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Sickle Cell Disease Association of America Inc. appoints two to board

HANOVER, Md. — The Sickle Cell Disease Association of America Inc., a national nonprofit membership organization that advocates for people affected by sickle cell disease, has welcomed Katherine Napier, EDB, and Kenneth Thorpe, Ph.D., to the association’s board of directors.

“Katherine and Kenneth bring decades of experience in their fields — finance, business operations, health policy innovation and management — and we’re excited to welcome them to the board,” said Thomas Johnson, chair of the board. “Their knowledge and wisdom will benefit the Sickle Cell Disease Association of America as we move forward into the future.

Katherine Napier, EDB
Kenneth Thorpe, Ph.D
  • Katherine Napier, EDB, brings over 31 years of experience overseeing financial and business operations. She serves as senior vice president for finance and chief financial officer for Morehouse School of Medicine. Her experience in higher education includes roles as associate vice president of business operations at Kentucky State University, director of internal audit at the University of the Pacific and associate director of audit services at Case Western Reserve University. She received an executive doctorate in business administration from Georgia State University, an MBA from Case Western Reserve University and a bachelor’s degree in business administration from Baldwin Wallace College. Napier holds a certified public accountant license.
  • Kenneth Thorpe, Ph.D., is a professor and was the chair of the Department of Health Policy and Management in the Rollins School of Public Health of Emory University for over 20 years. He serves as the executive director of Emory’s Institute of Advanced Policy Solutions and director of the institute’s Center for Entitlement Reform. Additionally, Thorpe is chairman of Partnership to Fight Chronic Disease, an international coalition of over 80 groups focused on highlighting the key role that chronic disease plays in health care spending and high rates of morbidity and mortality, and he serves as co-chair of the Partnership for the Future of Medicare. Thorpe received his doctorate from the Pardee Rand Graduate School and his master’s degree from Duke University.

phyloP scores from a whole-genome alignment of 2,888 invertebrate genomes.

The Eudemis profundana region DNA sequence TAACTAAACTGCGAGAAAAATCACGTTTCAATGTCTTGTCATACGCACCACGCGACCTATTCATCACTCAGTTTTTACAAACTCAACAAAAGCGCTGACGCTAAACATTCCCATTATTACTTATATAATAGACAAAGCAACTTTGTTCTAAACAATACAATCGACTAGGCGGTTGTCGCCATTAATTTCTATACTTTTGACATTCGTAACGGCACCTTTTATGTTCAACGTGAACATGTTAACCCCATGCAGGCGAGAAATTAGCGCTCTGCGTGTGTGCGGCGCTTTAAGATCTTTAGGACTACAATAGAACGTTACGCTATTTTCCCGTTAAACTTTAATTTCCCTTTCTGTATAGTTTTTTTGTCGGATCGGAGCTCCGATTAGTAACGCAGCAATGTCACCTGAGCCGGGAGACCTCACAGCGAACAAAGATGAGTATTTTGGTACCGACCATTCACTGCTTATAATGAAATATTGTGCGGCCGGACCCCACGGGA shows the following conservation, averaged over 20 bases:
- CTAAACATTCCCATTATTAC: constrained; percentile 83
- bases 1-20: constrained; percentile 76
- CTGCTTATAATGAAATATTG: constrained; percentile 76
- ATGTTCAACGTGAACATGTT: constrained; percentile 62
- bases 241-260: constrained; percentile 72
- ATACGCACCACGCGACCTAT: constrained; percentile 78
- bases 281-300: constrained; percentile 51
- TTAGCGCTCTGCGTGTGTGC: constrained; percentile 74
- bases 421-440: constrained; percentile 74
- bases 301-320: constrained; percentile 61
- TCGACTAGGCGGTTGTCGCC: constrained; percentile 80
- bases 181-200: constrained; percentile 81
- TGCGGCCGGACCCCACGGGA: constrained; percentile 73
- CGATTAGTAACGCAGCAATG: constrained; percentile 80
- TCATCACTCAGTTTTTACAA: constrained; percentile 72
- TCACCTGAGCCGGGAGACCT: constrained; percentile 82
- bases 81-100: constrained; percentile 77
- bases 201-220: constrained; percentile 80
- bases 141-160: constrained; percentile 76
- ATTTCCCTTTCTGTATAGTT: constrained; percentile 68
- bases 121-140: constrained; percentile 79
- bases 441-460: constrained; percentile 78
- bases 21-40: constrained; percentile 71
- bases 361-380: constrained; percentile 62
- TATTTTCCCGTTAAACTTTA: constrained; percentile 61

Sickle cell disease is an inherited blood disease causing red blood cells to take a sickle shape, which leads to blockages that prevent blood from reaching parts of the body. As a result, people with sickle cell complications can experience anemia, jaundice, gallstones, stroke, chronic pain, organ damage and premature death. No universal cure exists.

Sickle Cell Disease Association of America Inc. advocates for people affected by sickle cell conditions and empowers community-based organizations to maximize quality of life and raise public consciousness while advancing the search for a universal cure. The association and more than 50 member organizations support sickle cell research, public and professional health education and patient and community services. (

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